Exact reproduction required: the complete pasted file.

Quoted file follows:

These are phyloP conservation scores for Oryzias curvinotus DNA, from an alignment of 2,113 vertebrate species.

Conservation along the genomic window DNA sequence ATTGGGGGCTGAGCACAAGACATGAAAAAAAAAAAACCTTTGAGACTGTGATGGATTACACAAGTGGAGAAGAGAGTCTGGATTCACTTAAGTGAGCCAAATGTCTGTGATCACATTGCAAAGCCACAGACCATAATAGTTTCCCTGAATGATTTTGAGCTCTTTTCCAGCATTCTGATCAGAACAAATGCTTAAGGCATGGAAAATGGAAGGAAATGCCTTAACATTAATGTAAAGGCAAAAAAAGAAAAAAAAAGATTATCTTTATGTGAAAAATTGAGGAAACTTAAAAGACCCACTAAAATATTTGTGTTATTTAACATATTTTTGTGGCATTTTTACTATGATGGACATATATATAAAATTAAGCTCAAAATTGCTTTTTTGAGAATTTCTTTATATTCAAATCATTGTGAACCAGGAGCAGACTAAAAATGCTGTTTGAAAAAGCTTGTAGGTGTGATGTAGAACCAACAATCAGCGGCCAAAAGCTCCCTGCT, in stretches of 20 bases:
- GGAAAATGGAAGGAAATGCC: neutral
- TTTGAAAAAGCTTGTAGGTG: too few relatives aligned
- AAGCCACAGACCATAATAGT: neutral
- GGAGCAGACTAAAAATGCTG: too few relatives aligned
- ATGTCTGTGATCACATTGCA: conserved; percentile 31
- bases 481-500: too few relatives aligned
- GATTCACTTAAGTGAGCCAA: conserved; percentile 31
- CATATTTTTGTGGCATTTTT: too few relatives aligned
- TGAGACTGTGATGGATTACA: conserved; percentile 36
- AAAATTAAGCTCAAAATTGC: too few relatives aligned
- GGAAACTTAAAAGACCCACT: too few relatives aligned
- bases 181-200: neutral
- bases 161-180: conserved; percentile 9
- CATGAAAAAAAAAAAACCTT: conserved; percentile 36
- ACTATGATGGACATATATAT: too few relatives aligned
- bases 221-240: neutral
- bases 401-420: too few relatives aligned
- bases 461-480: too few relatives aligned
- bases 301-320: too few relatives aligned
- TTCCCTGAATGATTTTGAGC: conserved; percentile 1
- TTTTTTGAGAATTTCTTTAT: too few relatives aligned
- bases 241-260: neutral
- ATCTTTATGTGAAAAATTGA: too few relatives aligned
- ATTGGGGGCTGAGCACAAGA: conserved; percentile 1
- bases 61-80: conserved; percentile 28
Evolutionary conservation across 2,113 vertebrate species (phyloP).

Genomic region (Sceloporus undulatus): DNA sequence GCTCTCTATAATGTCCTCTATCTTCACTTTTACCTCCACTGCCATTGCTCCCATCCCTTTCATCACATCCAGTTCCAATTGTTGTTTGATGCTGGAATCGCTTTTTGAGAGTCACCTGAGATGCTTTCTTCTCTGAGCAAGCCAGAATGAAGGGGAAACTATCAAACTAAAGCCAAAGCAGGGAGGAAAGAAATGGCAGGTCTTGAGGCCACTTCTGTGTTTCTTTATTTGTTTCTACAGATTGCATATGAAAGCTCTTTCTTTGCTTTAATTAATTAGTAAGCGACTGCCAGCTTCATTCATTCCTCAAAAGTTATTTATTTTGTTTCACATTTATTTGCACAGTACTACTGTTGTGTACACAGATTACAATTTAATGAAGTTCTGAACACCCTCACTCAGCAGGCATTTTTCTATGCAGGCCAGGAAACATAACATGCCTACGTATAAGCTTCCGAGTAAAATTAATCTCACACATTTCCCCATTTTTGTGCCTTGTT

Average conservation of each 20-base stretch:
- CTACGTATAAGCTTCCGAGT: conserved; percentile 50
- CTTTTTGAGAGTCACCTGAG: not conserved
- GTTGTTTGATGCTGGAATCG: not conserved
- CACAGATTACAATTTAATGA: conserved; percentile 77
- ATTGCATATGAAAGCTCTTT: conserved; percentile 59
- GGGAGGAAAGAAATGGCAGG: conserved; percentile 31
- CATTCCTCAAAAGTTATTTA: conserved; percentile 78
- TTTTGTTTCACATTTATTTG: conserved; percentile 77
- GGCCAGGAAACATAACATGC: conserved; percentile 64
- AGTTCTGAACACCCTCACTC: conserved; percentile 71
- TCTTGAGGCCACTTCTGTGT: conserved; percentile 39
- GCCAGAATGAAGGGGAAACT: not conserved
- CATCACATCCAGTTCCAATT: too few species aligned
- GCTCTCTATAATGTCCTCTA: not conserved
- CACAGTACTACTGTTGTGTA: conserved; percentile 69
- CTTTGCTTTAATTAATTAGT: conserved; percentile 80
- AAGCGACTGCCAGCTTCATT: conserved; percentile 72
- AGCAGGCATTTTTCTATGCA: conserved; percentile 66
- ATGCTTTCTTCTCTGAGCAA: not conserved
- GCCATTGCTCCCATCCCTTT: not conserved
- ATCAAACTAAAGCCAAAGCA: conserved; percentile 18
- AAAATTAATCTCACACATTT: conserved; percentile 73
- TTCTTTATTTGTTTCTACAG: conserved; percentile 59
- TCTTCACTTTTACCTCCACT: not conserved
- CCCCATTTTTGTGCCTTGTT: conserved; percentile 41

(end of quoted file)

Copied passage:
These are phyloP conservation scores for Oryzias curvinotus DNA, from an alignment of 2,113 vertebrate species.

Conservation along the genomic window DNA sequence ATTGGGGGCTGAGCACAAGACATGAAAAAAAAAAAACCTTTGAGACTGTGATGGATTACACAAGTGGAGAAGAGAGTCTGGATTCACTTAAGTGAGCCAAATGTCTGTGATCACATTGCAAAGCCACAGACCATAATAGTTTCCCTGAATGATTTTGAGCTCTTTTCCAGCATTCTGATCAGAACAAATGCTTAAGGCATGGAAAATGGAAGGAAATGCCTTAACATTAATGTAAAGGCAAAAAAAGAAAAAAAAAGATTATCTTTATGTGAAAAATTGAGGAAACTTAAAAGACCCACTAAAATATTTGTGTTATTTAACATATTTTTGTGGCATTTTTACTATGATGGACATATATATAAAATTAAGCTCAAAATTGCTTTTTTGAGAATTTCTTTATATTCAAATCATTGTGAACCAGGAGCAGACTAAAAATGCTGTTTGAAAAAGCTTGTAGGTGTGATGTAGAACCAACAATCAGCGGCCAAAAGCTCCCTGCT, in stretches of 20 bases:
- GGAAAATGGAAGGAAATGCC: neutral
- TTTGAAAAAGCTTGTAGGTG: too few relatives aligned
- AAGCCACAGACCATAATAGT: neutral
- GGAGCAGACTAAAAATGCTG: too few relatives aligned
- ATGTCTGTGATCACATTGCA: conserved; percentile 31
- bases 481-500: too few relatives aligned
- GATTCACTTAAGTGAGCCAA: conserved; percentile 31
- CATATTTTTGTGGCATTTTT: too few relatives aligned
- TGAGACTGTGATGGATTACA: conserved; percentile 36
- AAAATTAAGCTCAAAATTGC: too few relatives aligned
- GGAAACTTAAAAGACCCACT: too few relatives aligned
- bases 181-200: neutral
- bases 161-180: conserved; percentile 9
- CATGAAAAAAAAAAAACCTT: conserved; percentile 36
- ACTATGATGGACATATATAT: too few relatives aligned
- bases 221-240: neutral
- bases 401-420: too few relatives aligned
- bases 461-480: too few relatives aligned
- bases 301-320: too few relatives aligned
- TTCCCTGAATGATTTTGAGC: conserved; percentile 1
- TTTTTTGAGAATTTCTTTAT: too few relatives aligned
- bases 241-260: neutral
- ATCTTTATGTGAAAAATTGA: too few relatives aligned
- ATTGGGGGCTGAGCACAAGA: conserved; percentile 1
- bases 61-80: conserved; percentile 28
Evolutionary conservation across 2,113 vertebrate species (phyloP).

Genomic region (Sceloporus undulatus): DNA sequence GCTCTCTATAATGTCCTCTATCTTCACTTTTACCTCCACTGCCATTGCTCCCATCCCTTTCATCACATCCAGTTCCAATTGTTGTTTGATGCTGGAATCGCTTTTTGAGAGTCACCTGAGATGCTTTCTTCTCTGAGCAAGCCAGAATGAAGGGGAAACTATCAAACTAAAGCCAAAGCAGGGAGGAAAGAAATGGCAGGTCTTGAGGCCACTTCTGTGTTTCTTTATTTGTTTCTACAGATTGCATATGAAAGCTCTTTCTTTGCTTTAATTAATTAGTAAGCGACTGCCAGCTTCATTCATTCCTCAAAAGTTATTTATTTTGTTTCACATTTATTTGCACAGTACTACTGTTGTGTACACAGATTACAATTTAATGAAGTTCTGAACACCCTCACTCAGCAGGCATTTTTCTATGCAGGCCAGGAAACATAACATGCCTACGTATAAGCTTCCGAGTAAAATTAATCTCACACATTTCCCCATTTTTGTGCCTTGTT

Average conservation of each 20-base stretch:
- CTACGTATAAGCTTCCGAGT: conserved; percentile 50
- CTTTTTGAGAGTCACCTGAG: not conserved
- GTTGTTTGATGCTGGAATCG: not conserved
- CACAGATTACAATTTAATGA: conserved; percentile 77
- ATTGCATATGAAAGCTCTTT: conserved; percentile 59
- GGGAGGAAAGAAATGGCAGG: conserved; percentile 31
- CATTCCTCAAAAGTTATTTA: conserved; percentile 78
- TTTTGTTTCACATTTATTTG: conserved; percentile 77
- GGCCAGGAAACATAACATGC: conserved; percentile 64
- AGTTCTGAACACCCTCACTC: conserved; percentile 71
- TCTTGAGGCCACTTCTGTGT: conserved; percentile 39
- GCCAGAATGAAGGGGAAACT: not conserved
- CATCACATCCAGTTCCAATT: too few species aligned
- GCTCTCTATAATGTCCTCTA: not conserved
- CACAGTACTACTGTTGTGTA: conserved; percentile 69
- CTTTGCTTTAATTAATTAGT: conserved; percentile 80
- AAGCGACTGCCAGCTTCATT: conserved; percentile 72
- AGCAGGCATTTTTCTATGCA: conserved; percentile 66
- ATGCTTTCTTCTCTGAGCAA: not conserved
- GCCATTGCTCCCATCCCTTT: not conserved
- ATCAAACTAAAGCCAAAGCA: conserved; percentile 18
- AAAATTAATCTCACACATTT: conserved; percentile 73
- TTCTTTATTTGTTTCTACAG: conserved; percentile 59
- TCTTCACTTTTACCTCCACT: not conserved
- CCCCATTTTTGTGCCTTGTT: conserved; percentile 41